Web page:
The Superrich Influence the Standards for Desirability in Consumer Goods: The Less Rich Emulate Them
The core argument of Cornell economist Robert Frank‘s Luxury Fever: Why Money Fails to Satisfy in an Era of Excess (1999) is that the extravagant consumption of the most affluent in our society has a ripple effect on everyone’s spending.
According to Frank, the desire for many to indulge in luxury “possessions” is motivated less by the gratification they may bring than by what others are buying or want to buy. We try to achieve happiness by . For example, if your neighbor didn’t buy his new Mercedes Benz, you wouldn’t probably feel the need for the latest-and-greatest Jaguar, and you’d both work less, and spend more time with your loved ones and invest in meaningful experiences that bring you joy.
It is not just the rich who have gone on a spending spree. Middle- and lower-income earners have been spending more as well. The prime mover in this change may have been the increased spending of the superrich but their higher spending level has set a new standard for the near-rich to emulate, and so on down the income ladder. But although middle- and lower-income families are spending much more than in the recent past, the incomes of these families have not been growing.
While the rich have the money to indulge their whims, the rest of us tend to finance our wasteful spending through reduced personal savings or through increasing debt. To substantiate this trend, Frank describes burgeoning household debt and a remarkable increase in personal bankruptcies.
Luxury Fever summarizes persuasive biological and psychological evidence that suggests how human nature is such that we measure our success in relation to what others have. In other words, we tend to spend money on luxuries to appear to be more successful than others are. Frank concludes, “Evidence from the large scientific literature on the determinants of subjective well-being consistently suggests that we have strong concerns about relative position.”
Relative Consumption, Not Absolute Consumption, Affects Consumers’ Happiness
Much of the increased luxury spending is wasteful, given that consumers could get the same benefits by consuming non-luxuries with lower price tags. Research has proven that money doesn’t buy happiness,
Behavioral scientists find that once a threshold level of affluence is reached, the average level of human well-being in a country is almost completely independent of its stock of material consumption goods.
Frank’s thesis on runaway consumption and extravagant luxuries seems as valid now as it was in 1999, when his book was published at the height of the dot-com boom. The era of excess has now proliferated to India, China, Russia, and other developing countries that are facing not only widening economic inequalities between their rich and poor, but also mushrooming appetites for luxury goods among their affluent middle classes.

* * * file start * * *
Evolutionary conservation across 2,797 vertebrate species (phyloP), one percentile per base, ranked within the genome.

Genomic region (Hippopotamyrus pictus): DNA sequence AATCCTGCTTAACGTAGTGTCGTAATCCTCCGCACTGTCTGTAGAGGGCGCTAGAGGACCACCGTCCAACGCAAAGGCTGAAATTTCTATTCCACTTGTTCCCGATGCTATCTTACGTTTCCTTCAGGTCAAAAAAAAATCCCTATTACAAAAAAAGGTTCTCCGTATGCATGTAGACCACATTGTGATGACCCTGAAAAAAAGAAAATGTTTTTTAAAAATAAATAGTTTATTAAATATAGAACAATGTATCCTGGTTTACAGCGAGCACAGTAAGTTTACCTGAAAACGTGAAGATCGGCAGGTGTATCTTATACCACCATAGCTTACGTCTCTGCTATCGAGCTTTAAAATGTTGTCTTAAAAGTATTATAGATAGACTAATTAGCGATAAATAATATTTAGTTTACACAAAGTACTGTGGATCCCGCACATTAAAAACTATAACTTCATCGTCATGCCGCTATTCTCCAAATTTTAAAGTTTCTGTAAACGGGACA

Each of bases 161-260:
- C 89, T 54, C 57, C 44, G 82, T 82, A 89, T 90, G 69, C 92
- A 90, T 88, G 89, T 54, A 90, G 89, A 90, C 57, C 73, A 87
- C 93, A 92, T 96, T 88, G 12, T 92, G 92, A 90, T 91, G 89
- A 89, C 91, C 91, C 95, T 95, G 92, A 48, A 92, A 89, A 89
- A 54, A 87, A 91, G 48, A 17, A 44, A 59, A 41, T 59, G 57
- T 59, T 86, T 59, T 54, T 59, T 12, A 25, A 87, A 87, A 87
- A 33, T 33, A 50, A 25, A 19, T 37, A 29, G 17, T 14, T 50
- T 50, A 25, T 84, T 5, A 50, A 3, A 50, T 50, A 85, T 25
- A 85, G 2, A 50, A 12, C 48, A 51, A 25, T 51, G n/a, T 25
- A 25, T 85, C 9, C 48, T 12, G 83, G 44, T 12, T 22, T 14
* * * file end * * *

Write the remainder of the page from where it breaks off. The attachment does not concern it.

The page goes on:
Can a Progressive Consumption Tax Challenge the “Luxury Arms Race”?
Based on the solid evidence he provides, Frank’s thesis on runaway consumption of extravagant luxuries and this era of excess is hard to dispute. Consumers have indeed been saving less, working longer hours, and spending more per capita on luxury goods. However, his claim that the spending patterns of the super wealthy has incited luxury fever among the non-wealthy lacks substantial evidence.
The Luxury Fever‘s solution to this problem is to come down hard on lavish consumption and to encourage more savings. To this end, Frank presents policy proposals that are reasonable in the abstract, but will face serious political and cultural hurdles. Frank promotes a tax exemption for savings and a steeply progressive consumption-based tax as a substitute for income and sales taxes. If Americans expend less on luxury goods, he argues, we’d collectively work less, and make more money available “to restore our long neglected public infrastructure and repair our tattered social safety net.” However, economists have argued that a progressive consumption tax would burden the non-wealthy more than the wealthy because the latter tend to save much larger percentages of their incomes.
The Good and Bad Sides of Consumerism: How to Clamp Down on Conspicuous Consumption and Encourage More Saving
Despite its flaws, Robert Frank’s Luxury Fever is a valuable read in behavioral psychology and behavioral economics. Luxury Fever offers an appealing compendium of interesting case studies, anecdotal evidence, and statistics on society’s current “wants-not-needs” and “more is better” materialistic way of life, and its harmful impact on our lives, relationships, and societies.